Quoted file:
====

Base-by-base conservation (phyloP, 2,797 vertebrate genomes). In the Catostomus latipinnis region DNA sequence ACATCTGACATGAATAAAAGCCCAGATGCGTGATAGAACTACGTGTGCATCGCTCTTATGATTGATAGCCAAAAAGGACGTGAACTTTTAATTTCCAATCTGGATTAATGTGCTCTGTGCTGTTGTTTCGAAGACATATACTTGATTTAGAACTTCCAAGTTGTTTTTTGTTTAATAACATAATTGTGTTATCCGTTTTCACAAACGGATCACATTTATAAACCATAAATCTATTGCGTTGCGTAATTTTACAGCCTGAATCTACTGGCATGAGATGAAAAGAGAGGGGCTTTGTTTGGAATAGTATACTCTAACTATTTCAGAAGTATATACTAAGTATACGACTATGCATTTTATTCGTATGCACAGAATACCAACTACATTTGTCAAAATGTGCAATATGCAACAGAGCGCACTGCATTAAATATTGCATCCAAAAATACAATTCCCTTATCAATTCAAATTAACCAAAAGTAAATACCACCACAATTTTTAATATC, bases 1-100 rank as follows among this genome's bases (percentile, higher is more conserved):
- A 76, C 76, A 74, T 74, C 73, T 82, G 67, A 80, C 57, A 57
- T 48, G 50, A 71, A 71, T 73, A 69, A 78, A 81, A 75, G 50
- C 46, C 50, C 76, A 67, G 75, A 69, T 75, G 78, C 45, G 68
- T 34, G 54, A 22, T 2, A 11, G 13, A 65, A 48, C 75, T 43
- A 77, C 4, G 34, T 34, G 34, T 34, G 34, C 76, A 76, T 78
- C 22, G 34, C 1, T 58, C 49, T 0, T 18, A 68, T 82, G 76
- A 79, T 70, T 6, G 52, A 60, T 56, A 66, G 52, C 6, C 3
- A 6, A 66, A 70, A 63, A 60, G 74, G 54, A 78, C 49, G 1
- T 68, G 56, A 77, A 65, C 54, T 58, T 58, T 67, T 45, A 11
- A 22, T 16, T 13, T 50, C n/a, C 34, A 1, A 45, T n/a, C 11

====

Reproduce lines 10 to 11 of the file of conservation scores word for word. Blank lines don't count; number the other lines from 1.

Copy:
- T 68, G 56, A 77, A 65, C 54, T 58, T 58, T 67, T 45, A 11
- A 22, T 16, T 13, T 50, C n/a, C 34, A 1, A 45, T n/a, C 11